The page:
Anyone who’s grown up in this country is likely familiar with Sesame Street and its cheery, often-educational songs. But a new Al Jazeera documentary, Songs of War, reports that music may have been used for entirely different purposes: as a torture method for detainees at Guantanamo Bay and Abu Ghraib. And Christopher Cerf, the award-winning musician who composed the show’s music for 40 years, isn’t happy about it.
Cerf composed more than 200 songs, and in 2003, U.S. intelligence services reportedly used some of those songs for torture. Thomas Keenan, director of the Human Right’s Project at Bard College, said:
“Prisoners were forced to put on headphones. They were attached to chairs, headphones were attached to their heads, and they were left alone just with the music for very long periods of time. Sometimes hours, even days on end, listening to repeated loud music.”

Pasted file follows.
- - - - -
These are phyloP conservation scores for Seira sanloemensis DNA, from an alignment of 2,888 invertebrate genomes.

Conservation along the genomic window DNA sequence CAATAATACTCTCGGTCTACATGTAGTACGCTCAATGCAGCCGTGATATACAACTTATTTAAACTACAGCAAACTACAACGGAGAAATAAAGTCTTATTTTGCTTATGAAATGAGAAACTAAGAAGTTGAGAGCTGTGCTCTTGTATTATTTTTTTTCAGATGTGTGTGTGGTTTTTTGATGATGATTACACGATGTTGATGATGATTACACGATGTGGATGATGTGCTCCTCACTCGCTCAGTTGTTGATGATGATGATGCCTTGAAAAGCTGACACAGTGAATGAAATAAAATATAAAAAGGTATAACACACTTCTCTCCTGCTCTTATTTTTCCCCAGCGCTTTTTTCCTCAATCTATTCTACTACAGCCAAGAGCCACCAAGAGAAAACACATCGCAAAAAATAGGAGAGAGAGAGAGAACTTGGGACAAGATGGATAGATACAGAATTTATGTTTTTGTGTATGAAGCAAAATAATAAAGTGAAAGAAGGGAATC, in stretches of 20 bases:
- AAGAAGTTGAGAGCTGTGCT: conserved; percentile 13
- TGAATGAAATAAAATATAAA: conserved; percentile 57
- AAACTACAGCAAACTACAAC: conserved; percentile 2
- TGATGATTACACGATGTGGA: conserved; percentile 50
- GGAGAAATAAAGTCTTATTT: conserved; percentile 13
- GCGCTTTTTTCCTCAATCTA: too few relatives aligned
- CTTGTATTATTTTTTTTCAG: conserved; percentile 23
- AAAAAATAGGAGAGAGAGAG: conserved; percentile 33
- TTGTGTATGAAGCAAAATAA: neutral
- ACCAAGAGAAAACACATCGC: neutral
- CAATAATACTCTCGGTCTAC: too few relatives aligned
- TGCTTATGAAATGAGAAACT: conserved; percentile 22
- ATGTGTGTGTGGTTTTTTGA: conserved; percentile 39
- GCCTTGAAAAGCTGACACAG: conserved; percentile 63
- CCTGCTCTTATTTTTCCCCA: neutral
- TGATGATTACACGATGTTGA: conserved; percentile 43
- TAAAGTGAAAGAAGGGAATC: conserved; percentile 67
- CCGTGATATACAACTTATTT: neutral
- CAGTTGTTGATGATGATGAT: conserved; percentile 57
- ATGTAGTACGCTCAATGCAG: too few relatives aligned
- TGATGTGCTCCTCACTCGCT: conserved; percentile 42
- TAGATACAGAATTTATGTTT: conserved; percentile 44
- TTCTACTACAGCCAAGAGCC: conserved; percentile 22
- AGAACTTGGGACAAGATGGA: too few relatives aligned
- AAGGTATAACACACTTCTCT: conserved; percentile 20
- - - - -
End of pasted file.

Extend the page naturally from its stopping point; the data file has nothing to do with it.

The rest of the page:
Moazzam Begg, a former detainee at Guantanamo Bay and Bagram, said, “The music was so loud. And it was probably some of the worst torture that they faced.”
When he learned about this, Cerf said he thought there’s no way it could be true — and ventured to learn more about it. “In Guantanamo they actually used music to break prisoners. So the idea that my music had a role in that is kind of outrageous,” he said. “This is fascinating to me both because of the horror of music being perverted to serve evil purposes if you like, but I’m also interested in how that’s done. What is it about music that would make it work for that purpose?”
Keenan has an answer to that question: “It is music’s capacity to take over your mind and invade your inner experience that makes it so terrifying as a potential weapon.”
The idea isn’t entirely novel. In 2003, reports said songs from Sesame Street and Barney were used to break Iraqi POWs.
(H/T Al Jazeera)
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